Though previous console generations were dominated by the JRPG, they have taken the back-burner in recent times. Many of them don’t even appear on the main consoles anymore, instead being distributed on mobile and handheld devices. They’ve become so scarce on the console that when one does pop up it’s hard to ignore. Ni No Kuni: Wrath of The White Witch aims to set itself apart from your typical JRPG by trying something different. Ni No Kuni is a collaboration of efforts between Japan’s favourite animation studio Ghibli and one of the most popular JRPG developers, Level 5.
Ni No Kuni: Wrath of the White Witch begins with you taking control of an innocent kind hearted child named Oliver. You start off picking up some groceries for Oliver’s mother, who is a single parent. Along the way one of Oliver’s friends persuades him to sneak out after hours to try out a new motor vehicle he just finished working on. This all leads to an accident that ends up claiming the life of Oliver’s mother.
After days of weeping, Oliver’s tears awaken a fairy, which informs Oliver of an alternate world which has been blemished with evil. The Welsh speaking fairy (named Drippy) tells Oliver that everybody in Oliver’s own reality is bound to somebody else inside Drippy’s world, and hence there may be a way to save his mother after-all. Not only that, but Oliver’s kind hearted nature makes him capable of being the savior that Drippy’s world needs to cleanse it from evil.
Oliver agrees to follow Drippy into his reality and then assumes the role of a Wizard. This is where the adventure really begins. And thus comes my first gripe with Ni No Kuni: Wrath of The White Witch. Once you finally step into the world of Ni No Kuni with Drippy, you assume that it will be non-stop intense adventuring from here on. However the story develops very slowly at this point, and there’s an abundance of tutorial material that assumes you are stone stupid. The worst part is that you don’t have the option to skip any of the tutorial material. I found it very irritating, as many times I would be ready to battle and begin tapping away on the X button, to find that instead of firing an attack I’m actually scrolling through Drippy’s paragraphs of tips. These tutorials would have been more tolerable had they spaced them out more, instead of trying to cram all of this knowledge in so early into the experience.
Once it gets going the gameplay is pretty sweet, and if you’ve played a JRPG before you’ll feel at home with it. The game features a semi turn-based battle system. There’s a timer between your attacks and you can only perform one attack at a time, but you also have the freedom to move around the battle area and collect HP and MP orbs. The real treat of Ni No Kuni’s battle system is the ability to gain creatures that fight for you called Familiars. Of course this isn’t exactly an innovative idea as we’ve seen it in games like Pokemon, but regardless Ni No Kuni handles familiar collecting well and there are literally hundreds to look for.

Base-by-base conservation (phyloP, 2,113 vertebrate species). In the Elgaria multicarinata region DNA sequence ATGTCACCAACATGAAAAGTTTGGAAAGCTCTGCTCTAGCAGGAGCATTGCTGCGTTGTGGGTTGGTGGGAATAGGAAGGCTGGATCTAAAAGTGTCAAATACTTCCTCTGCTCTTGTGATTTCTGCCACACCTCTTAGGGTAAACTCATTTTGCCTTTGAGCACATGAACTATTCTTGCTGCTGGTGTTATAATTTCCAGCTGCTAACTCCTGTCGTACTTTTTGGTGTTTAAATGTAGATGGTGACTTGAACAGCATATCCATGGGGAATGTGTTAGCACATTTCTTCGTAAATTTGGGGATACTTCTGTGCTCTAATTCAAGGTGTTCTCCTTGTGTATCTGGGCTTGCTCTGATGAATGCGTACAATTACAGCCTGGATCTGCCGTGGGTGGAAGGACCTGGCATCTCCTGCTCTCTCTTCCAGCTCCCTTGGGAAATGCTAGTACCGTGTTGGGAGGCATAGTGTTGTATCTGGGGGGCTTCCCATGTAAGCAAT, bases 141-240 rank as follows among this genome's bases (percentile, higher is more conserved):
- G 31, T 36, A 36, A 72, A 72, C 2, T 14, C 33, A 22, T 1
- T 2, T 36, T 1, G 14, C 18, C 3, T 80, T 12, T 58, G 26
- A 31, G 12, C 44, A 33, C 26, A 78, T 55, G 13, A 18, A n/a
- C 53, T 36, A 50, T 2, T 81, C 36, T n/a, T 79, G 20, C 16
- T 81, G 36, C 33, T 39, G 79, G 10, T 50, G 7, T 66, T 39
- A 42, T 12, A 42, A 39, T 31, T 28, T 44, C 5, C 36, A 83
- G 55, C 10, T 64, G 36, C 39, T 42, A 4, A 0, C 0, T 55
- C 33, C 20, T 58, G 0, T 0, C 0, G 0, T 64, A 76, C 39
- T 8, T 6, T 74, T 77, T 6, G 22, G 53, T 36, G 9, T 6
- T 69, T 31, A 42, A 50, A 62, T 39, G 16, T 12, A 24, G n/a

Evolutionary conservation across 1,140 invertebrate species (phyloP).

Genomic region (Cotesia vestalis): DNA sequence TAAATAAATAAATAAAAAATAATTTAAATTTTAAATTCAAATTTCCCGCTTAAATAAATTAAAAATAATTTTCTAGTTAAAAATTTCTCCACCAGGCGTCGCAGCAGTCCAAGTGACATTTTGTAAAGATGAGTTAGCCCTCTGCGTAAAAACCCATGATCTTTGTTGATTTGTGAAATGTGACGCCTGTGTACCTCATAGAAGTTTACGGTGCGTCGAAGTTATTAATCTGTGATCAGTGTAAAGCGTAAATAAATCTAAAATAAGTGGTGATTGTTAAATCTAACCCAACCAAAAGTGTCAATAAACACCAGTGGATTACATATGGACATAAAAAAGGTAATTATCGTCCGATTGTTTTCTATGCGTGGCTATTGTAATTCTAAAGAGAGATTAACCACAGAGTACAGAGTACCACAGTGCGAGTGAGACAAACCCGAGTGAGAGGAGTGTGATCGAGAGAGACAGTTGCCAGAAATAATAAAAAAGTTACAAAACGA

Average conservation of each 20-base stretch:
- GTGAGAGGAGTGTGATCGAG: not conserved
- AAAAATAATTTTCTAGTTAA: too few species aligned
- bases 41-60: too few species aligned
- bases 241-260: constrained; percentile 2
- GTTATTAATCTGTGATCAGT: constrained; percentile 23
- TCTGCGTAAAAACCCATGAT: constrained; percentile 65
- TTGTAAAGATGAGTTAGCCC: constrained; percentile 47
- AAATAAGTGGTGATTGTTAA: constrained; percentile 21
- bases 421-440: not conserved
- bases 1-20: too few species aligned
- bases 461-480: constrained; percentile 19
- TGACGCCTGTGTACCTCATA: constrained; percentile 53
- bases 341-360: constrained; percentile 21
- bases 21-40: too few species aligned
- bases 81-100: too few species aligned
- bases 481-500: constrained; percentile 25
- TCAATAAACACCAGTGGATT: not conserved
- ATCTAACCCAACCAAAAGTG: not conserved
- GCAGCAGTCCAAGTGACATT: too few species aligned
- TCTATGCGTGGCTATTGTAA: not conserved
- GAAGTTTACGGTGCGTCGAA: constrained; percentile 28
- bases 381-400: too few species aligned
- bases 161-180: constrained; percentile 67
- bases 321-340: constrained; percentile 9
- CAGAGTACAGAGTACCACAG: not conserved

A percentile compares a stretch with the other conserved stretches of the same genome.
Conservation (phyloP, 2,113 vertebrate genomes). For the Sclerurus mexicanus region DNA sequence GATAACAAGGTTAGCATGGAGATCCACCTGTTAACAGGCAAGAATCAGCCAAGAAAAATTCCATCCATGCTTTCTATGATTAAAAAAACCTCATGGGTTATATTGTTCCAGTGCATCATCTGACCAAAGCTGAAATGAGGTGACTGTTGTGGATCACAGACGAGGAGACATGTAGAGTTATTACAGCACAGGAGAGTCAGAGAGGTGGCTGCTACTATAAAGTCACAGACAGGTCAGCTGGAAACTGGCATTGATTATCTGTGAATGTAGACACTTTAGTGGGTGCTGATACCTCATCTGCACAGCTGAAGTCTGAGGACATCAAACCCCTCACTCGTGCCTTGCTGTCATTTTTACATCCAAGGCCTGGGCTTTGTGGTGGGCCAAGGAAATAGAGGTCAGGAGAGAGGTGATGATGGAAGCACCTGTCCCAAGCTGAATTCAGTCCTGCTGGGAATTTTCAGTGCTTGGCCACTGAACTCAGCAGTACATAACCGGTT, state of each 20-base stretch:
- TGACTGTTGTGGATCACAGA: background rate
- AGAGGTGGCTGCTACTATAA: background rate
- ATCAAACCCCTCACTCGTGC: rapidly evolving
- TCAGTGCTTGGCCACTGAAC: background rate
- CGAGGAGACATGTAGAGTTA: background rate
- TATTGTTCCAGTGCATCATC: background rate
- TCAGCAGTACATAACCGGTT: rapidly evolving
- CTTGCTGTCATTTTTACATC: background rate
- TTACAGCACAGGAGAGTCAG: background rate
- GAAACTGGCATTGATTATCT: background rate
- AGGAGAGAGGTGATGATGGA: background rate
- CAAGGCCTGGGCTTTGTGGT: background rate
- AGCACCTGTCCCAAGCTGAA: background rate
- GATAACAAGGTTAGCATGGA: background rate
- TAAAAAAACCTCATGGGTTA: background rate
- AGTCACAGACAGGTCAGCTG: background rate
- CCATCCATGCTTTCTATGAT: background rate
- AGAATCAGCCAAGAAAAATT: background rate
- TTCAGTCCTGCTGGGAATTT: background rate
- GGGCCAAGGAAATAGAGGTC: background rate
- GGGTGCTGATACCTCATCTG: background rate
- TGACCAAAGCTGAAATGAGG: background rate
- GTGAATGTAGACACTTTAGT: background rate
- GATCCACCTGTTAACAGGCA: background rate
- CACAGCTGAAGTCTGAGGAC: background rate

Questing is an integral part of all RPG’s, and Ni No Kuni is no different. The quests during the first 5 hours of the game are very basic, but eventually you’ll find yourself taking part in epic quests that aren’t even part of the main story. One feature I liked was being given a reward card by the king in the first town. Every time you complete a quest for somebody in the town you receive a stamp on your card, and once you receive the maximum amount of stamps you can turn it in for a reward. It’s incentives like this that keep you going in any game.
Ni No Kuni allows you to save the game from the main menu as long as you are not in a dungeon or cave. Once you get into one of these no save environments things get intense as waypoints will be few and far between, meaning you’ll lose your progress if you die. However, the game does give you the chance to pay up if you don’t want to lose your progress. This feature may seem god sent at first, but if you’re in an area with very difficult enemies then you can imagine how dying too frequently can be costly.
Visually there’s no denying that Ni No Kuni: Wrath of White Witch is a gorgeous creation, but nothing less was expected from Ghibli. The game is literally like a living breathing anime presentation, and I can often feel myself leaving my seat to be fully absorbed by this captivating fantasy world. Playing the game really feels like you are escaping reality to enter an alternate life, and it’s not just because of the eccentric Japanese storytelling.
One thing I pay close attention to in JRPG’s is the soundtrack, because they are well known for having well composed music in their games. Ni No Kuni definitely has some very pleasant music to go along with the magical setting, but I wouldn’t put it up there with say a Final Fantasy soundtrack.
If you’re a long time fan of the JRPG genre then Ni No Kuni: Wrath of the White Witch is certain to tickle your fancy. If you’re a fan of studio Ghibli but perhaps haven’t played any JRPG games previously, the amount of hand-holding at the start should help ease you into the experience. However if you have no prior experience with JRPG’s or studio Ghibli then I doubt this will be the game to turn you into a believer. Either way Ni No Kuni: Wrath of the White Witch is definitely one of the most standout JRPG’s this generation by far.
This review is based on a retail copy of the PlayStation 3 version of Ni No Kuni.